This article details general troubleshooting steps when using the Single Sign-On (SSO) feature of Symantec Drive Encryption.
In order for the Windows password to synchronize with Symantec Drive Encryption automatically, use CTRL+ALT+DEL. If you change the passphrase outside of CTRL+ALT+DEL, it will be necessary to use the old passphrase at preboot one time, and upon logging in with the new passphrase, synchronization will occur. For more information on how to change the passphrase, see the following article:
Symantec Endpoint Encryption 11 synchronization issues are typically encountered during user registration. For information on how to troubleshoot user registration issues for SEE 11, see the following article:
SSO issues can be caused by the following:
You can verify that you are using an SSO user account for authentication by checking the registry where the MSI options supplied at installation. Information on this topic can be reviewed in the following article:
When validating the registry options make sure that the PGP_INSTALL_SSO option is set to 1 indicating that the driver is installed.
See the following example:
Also you will notice the user in the Symantec Drive Encryption user list under PGP Disk > Encrypt a disk or partition after selecting the boot drive.
The Single Sign-On (SSO) feature allows you to use your existing Windows passphrase for authentication to your Symantec Encrypted drive and automatically log you into Windows.
The Single Sign-On feature utilizes one of the methods Microsoft Windows provides for customizing the Windows login experience. Drive Encryption uses your configured authentication information to dynamically create specific registry entries when you attempt to log in.
Use the following steps to troubleshoot Single Sign-On:
Validate that the user is a SSO user using the pgpwde command line tool.
pgpwde --list-users --disk 0
If systems installed with Symantec Drive Encryption have recently performed a major upgrade of Windows 10, the password filter can sometimes get unregistered causing passphrase synchronization to fail. To avoid this issue, a post upgrade script can be used so that after Windows has successfully been upgraded, the password filter can be re-registered. The following articles can help with Automatic Windows Upgrades:
In some cases, other third party Network provider connections may interfere with the Single Sign-On feature. Try moving the PGP Network Provider connection above other third-party connections in the Network Provider Order. Use the steps below for your operating system.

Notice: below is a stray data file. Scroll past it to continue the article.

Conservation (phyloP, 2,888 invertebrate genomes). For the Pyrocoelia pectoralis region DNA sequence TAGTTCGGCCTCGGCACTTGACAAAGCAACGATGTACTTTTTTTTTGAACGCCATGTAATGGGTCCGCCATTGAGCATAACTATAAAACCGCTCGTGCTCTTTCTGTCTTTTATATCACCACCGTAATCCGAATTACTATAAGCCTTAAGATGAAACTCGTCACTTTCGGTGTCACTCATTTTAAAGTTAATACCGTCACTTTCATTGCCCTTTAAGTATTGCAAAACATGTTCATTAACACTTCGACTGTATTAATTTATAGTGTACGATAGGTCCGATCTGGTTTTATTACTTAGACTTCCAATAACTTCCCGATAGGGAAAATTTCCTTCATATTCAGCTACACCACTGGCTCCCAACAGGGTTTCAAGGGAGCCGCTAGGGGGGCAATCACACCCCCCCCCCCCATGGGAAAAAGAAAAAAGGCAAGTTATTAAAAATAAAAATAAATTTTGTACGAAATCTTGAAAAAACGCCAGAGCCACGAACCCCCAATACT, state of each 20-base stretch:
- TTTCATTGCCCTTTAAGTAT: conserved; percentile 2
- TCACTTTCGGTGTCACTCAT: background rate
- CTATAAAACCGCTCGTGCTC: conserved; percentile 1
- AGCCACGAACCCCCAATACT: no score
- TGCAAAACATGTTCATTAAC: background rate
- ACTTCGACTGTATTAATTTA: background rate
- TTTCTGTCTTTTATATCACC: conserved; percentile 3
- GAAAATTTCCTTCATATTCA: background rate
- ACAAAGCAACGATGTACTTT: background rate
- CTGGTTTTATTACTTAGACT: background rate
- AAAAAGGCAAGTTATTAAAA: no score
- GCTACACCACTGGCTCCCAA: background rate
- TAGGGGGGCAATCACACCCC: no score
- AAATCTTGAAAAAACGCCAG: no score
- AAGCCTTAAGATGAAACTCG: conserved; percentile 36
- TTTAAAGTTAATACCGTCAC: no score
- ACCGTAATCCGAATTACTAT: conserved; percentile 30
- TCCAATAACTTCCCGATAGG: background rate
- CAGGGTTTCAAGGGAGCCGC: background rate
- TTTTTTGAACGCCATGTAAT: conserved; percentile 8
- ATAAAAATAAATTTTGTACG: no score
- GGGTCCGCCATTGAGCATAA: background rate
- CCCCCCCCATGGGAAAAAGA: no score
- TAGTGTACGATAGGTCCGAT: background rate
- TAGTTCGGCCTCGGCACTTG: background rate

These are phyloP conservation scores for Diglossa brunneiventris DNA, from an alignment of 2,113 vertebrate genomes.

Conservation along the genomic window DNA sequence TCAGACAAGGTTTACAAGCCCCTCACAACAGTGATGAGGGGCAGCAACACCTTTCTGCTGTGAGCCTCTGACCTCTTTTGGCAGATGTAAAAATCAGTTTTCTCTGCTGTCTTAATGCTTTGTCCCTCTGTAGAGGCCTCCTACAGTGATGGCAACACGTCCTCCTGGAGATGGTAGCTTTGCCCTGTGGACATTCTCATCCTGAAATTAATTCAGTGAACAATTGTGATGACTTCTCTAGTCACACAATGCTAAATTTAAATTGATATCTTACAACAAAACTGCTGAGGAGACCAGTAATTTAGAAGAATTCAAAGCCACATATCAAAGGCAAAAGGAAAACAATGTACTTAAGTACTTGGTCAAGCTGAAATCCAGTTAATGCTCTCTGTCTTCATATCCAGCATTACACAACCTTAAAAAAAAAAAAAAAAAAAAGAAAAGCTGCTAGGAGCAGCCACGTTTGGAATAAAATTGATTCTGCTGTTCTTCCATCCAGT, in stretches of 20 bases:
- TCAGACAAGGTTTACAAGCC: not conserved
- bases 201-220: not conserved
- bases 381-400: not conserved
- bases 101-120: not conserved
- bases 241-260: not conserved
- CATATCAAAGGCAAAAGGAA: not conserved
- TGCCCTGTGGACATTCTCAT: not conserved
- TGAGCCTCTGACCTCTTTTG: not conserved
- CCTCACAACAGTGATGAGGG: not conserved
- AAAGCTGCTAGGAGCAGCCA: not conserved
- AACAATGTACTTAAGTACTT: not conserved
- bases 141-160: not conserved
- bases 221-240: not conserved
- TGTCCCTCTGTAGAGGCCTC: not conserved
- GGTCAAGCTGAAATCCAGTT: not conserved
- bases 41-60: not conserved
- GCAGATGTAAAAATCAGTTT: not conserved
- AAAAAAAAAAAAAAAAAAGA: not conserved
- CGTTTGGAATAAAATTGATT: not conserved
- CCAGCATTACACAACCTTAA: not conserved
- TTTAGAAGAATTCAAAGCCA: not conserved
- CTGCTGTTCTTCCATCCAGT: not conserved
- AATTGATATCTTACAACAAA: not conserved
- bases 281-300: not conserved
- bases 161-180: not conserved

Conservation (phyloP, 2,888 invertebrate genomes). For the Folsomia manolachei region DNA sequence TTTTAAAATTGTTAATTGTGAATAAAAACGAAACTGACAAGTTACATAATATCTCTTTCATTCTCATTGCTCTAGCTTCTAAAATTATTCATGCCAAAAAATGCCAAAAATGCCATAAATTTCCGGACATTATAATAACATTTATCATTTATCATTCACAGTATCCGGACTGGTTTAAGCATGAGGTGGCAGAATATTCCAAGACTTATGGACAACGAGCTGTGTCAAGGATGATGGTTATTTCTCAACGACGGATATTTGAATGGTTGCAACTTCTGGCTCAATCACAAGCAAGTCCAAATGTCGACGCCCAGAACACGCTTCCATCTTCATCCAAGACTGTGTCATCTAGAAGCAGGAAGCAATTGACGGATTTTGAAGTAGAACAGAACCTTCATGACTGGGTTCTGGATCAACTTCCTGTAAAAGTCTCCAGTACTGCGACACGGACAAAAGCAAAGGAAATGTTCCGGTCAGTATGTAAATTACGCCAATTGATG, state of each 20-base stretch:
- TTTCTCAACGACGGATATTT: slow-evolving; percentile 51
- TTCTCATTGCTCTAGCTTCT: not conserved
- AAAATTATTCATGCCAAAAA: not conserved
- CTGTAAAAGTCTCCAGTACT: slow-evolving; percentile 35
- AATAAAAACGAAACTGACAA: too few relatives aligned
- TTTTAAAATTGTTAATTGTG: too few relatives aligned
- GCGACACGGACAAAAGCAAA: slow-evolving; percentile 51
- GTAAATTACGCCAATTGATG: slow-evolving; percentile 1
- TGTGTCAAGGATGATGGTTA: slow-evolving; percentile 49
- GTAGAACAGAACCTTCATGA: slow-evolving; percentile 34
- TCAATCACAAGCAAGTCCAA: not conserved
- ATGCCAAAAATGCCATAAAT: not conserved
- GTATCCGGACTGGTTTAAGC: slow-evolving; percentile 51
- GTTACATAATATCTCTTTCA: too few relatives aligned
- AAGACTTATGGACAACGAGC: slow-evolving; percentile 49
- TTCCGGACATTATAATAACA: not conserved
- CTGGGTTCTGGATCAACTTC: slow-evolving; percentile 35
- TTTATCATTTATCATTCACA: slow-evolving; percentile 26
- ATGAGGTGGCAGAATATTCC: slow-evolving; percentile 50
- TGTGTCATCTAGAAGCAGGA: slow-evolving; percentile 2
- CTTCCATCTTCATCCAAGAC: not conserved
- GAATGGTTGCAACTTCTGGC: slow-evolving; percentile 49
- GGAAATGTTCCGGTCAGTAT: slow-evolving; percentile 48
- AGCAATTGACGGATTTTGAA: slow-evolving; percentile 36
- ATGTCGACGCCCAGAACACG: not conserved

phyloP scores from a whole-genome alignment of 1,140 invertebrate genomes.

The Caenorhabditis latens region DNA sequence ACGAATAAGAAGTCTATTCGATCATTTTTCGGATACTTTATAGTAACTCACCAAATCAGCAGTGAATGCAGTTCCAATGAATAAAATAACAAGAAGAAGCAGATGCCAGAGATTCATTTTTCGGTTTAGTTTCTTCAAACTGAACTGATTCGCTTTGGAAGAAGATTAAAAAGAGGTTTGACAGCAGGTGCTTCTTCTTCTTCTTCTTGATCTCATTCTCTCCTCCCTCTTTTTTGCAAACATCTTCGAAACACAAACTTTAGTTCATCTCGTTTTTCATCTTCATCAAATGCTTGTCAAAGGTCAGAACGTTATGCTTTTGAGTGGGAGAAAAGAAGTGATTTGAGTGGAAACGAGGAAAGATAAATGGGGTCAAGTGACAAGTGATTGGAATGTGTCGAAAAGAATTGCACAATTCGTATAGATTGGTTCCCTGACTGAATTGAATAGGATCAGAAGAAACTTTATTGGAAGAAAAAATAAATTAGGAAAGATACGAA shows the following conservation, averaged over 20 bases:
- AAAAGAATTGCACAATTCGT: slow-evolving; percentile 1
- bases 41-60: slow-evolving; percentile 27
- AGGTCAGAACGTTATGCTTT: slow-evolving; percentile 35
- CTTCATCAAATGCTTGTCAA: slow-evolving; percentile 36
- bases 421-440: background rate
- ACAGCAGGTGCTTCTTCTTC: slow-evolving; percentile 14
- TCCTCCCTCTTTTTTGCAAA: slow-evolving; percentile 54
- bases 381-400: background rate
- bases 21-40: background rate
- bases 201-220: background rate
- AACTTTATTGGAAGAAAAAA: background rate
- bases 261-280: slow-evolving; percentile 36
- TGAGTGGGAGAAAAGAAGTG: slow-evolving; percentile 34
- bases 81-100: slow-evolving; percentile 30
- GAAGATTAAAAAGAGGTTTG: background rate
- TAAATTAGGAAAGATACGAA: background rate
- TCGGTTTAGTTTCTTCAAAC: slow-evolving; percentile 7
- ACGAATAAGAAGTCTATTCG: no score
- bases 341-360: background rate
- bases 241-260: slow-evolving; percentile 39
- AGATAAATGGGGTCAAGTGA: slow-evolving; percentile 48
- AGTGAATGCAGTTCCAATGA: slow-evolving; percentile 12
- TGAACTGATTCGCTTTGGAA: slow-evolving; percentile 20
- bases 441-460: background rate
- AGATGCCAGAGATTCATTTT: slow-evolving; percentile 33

Windows Vista & Windows 7 & Windows 8 & Windows 10
An alternative method is to check the values contained in the
ProviderOrder key in these registry locations:
A typical value for
ProviderOrder on a freshly installed machine is as follows. If there are additional entries made by third party applications, it may be worthwhile moving
PGPwflt so it is listed before such third party entries:
Note: The Provider Order can also be updated on multiple computers by creating a script which updates a PGP Windows Registry value. To use a script to update the value, modify the PGP_SET_HWORDER value from 0 to 1. The PGP_SET_HWORDER value is located in HKEY_LOCAL_MACHINE\SOFTWARE\PGP Corporation\PGP folder (32-bit systems) and KEY_LOCAL_MACHINE\SOFTWARE\Wow6432Node\PGP Corporation\PGP folder (64-bit systems).
The PGP WDE Single Sign-On feature can be affected by a Logon setting within a group policy for the computer. Check if enabling the Always wait for the network at computer startup and logon setting in the Logon folder of the Group Policy corrects any SSO issues.
Interactive logon: Do not require CTRL+ALT+DEL
Check if any security settings requiring the user to press CTRL+ALT+DEL before logging on to the system affect the Single Sign-On feature.
Symantec Encryption has a utility that will allow you to synchronize your password to preboot immediately, even if CTRL+ALT+DEL was not used to change the passphrase. When the utility is ran, the user enters the current password, and then enters the new password and clicks "OK". The next reboot, the passphrase will be synchronized. For more information on this utility, contact Symantec Support. This utility exists for both Windows 7 and Windows 10.
In some cases, the Single Sign-On password may not synchronize properly due to an incompatibility with certain versions of the Intel PROSet/Wireless software. For Dell computers using version 11.5 of the Intel PROSet/Wireless software, this issue is solved by upgrading the software to version 12 or higher or by uninstalling the software.
If a USB thumb drive or SD card is inserted, a conflict may occur if the USB or SD disk is detected as Disk 0 on the system. Confirm the Windows system disk is Disk 0 in Disk Management. If the USB or SD disk displays as Disk 0, remove the disk, reboot the computer, and then change the Windows password.
If the SSO feature fails after changing your Windows password, check the permissions for the PGPWDE01 file located in the root of the C: drive. The Authenticated Users group needs to have Modify permissions for the PGPWDE01 file. If necessary, modify the permissions for the file, logging off and logging back on to Windows will cause the PGP Tray to update the PGPWDE01 file. This may not be possible to view certain permission from the file properties window on more recent versions of the product. File compression on these files could also cause similar issues where we are unable to write back to the file due to known driver limitations.
To check the PGPWDE01 permissions
For more information on troubleshooting Single Sign-On when Microsoft Accounts are in use, see the following article: